4) You should have at least two good climbing rides per week. You should be working on your climbing and descending skills, and you should be comfortable in your gearing. Now is a good time to find a big, long hill and see how you do. Periodically re-ride this route over the next couple months and see how you’re improving.
If you’ve followed this plan over the past few months, you should be feeling pretty good by now. If you haven’t, well, it’s not too late! Start putting it into play now and work hard the next two months.
August: Putting it All Together
Since March we’ve been talking about some of the pieces that will make this your most successful Cycle Oregon ever. If you’ve been following along, you should be in great shape. So we have a month left—what should you be doing now? Putting it all together. The cycling-specific pieces—cycling, posture, pedal stroke, cadence, strength, gearing—should be meshing together. Now it’s time to put a little punch into it. You need some power. Why? Imagine running out of juice 20 yards from the top of the hill, or not being able to push through that roller, or taking the switchback into a 15 percent grade, or not being able to catch your buddy who just yelled out “Last one buys!” as he took off for the finish. Power = speed + force (strength). With a little power training you can teach your body to have a little left in the tank for when you really need it. Do some power drills—out-of-the-saddle work, sprints, power cadences—a couple days a week to ensure you can pop over the top of that hill, and you’re not the one who has to buy.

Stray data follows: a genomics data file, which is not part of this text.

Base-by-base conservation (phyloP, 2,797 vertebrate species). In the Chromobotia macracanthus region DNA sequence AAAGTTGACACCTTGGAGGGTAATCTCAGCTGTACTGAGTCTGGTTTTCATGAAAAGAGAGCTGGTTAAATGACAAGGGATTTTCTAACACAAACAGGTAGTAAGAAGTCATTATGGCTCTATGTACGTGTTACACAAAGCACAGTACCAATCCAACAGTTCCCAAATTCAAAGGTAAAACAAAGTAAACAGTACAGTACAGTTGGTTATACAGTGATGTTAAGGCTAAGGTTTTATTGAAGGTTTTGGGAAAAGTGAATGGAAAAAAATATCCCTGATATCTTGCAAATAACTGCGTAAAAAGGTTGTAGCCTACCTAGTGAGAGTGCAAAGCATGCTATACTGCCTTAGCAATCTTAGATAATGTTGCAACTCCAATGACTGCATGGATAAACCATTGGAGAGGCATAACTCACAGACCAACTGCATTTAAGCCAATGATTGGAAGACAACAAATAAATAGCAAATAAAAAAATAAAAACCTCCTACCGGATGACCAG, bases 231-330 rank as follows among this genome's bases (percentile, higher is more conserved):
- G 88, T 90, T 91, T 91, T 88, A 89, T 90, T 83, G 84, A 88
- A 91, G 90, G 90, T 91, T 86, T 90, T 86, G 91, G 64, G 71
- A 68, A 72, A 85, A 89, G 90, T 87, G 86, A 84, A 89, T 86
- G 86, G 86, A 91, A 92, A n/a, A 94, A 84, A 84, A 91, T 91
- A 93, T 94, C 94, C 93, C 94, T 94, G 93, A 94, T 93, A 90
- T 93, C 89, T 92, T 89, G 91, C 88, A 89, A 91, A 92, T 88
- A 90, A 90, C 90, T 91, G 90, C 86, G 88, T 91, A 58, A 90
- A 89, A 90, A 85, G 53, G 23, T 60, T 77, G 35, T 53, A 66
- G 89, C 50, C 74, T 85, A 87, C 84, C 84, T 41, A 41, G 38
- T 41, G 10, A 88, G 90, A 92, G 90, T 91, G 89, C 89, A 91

September: Ready, Set, Relax
Hopefully you’ve done the work and are completely ready for a week of fun. However, if you haven’t put in the time, the last week or so before Cycle Oregon is not the time to do it. Where you’re at is where you’re at. The last week prior to CO should be your tapering week. Ease your mileage back to almost nothing. Maybe a neighborhood ride, a coffee ride with friends—something with minimal impact. Your body needs to rest and recover now. You want to be fresh and ready to go. You’ve done the work, now relax. Get ready to have the best week of your riding season. See you on the road.